As you can see, September was a light month, thanks to the reading slump I blogged about last week – ugh.  It’s just been hard for me to find the time and motivation to sit down and focus on a book.  I’m sure I’ll get my groove back eventually, but for now I’m just going easy on the books, since forcing myself to read a long tome when I’m not feeling it is certainly not going to snap me out of the readerly doldrums anytime soon.  I did enjoy the books I read this month, when I made myself read them!  I’m hoping for a better October, but if it ends up being another month that’s light on the reading, heavy on the unpacking and parenting, that’s okay too.  To everything there is a season.

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Library Summer: Update 2



It’s been awhile, and I owe you a Library Summer update.  I’m still plugging away at my library stack over here.  This is less of a hardship than it seemed early in the summer, because my own books still haven’t surfaced after the big move.  (I know where they all are – in boxes in the new home office.  But it will be awhile before I go through those boxes; I have to get my clothes unpacked first.)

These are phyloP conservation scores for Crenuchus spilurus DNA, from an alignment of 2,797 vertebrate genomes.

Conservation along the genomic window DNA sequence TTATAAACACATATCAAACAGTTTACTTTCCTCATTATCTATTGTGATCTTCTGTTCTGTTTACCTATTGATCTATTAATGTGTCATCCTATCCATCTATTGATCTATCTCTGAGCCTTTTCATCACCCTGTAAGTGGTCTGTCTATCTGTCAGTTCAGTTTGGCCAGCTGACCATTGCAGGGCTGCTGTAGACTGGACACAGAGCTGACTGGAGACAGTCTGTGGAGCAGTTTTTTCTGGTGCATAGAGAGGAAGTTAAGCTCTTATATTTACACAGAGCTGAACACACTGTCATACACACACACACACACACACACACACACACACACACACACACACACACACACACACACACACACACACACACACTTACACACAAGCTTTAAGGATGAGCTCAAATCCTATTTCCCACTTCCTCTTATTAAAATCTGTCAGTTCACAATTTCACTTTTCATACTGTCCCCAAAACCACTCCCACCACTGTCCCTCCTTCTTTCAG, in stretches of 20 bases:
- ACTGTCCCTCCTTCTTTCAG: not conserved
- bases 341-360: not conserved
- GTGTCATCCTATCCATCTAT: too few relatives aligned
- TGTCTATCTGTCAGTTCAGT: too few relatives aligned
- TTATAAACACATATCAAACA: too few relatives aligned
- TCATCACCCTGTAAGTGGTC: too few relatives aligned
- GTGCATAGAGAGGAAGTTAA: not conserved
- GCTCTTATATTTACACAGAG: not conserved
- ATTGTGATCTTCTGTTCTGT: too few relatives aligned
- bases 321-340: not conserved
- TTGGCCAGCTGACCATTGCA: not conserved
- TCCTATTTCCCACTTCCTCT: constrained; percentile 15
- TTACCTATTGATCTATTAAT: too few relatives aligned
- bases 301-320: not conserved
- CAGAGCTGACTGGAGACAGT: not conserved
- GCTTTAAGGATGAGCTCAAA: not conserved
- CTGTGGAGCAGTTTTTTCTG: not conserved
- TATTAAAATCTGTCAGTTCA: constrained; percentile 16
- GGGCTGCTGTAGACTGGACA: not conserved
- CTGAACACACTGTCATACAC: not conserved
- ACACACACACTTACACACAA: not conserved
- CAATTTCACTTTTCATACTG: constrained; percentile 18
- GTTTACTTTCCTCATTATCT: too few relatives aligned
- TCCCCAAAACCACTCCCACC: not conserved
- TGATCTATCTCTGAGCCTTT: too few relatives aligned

Here’s the current checkout status:

Due back 9/12: Ten Years in the Tub: A Decade of Soaking in Great Books, by Nick Hornby (currently reading)

Due back 9/19: A Natural History of Dragons: A Memoir by Lady Trent, by Marie Brennan (completed, awaiting return)

Due back 9/24: Shadow and Bone (The Grisha #1), by Leigh Bardugo (not yet started)

Due back 9/29: Packing for Mars: the Curious Science of Life in the Void, by Mary Roach (not yet started); Perfectly Miserable: Guilt, God and Real Estate in a Small Town, by Sarah Payne (currently reading)

On hold: The Golem and the Jinni, by Helene Wecker; The French House: An American Family, a Ruined ‘Maison,’ and the Village that Restored Them All, by Don Wallace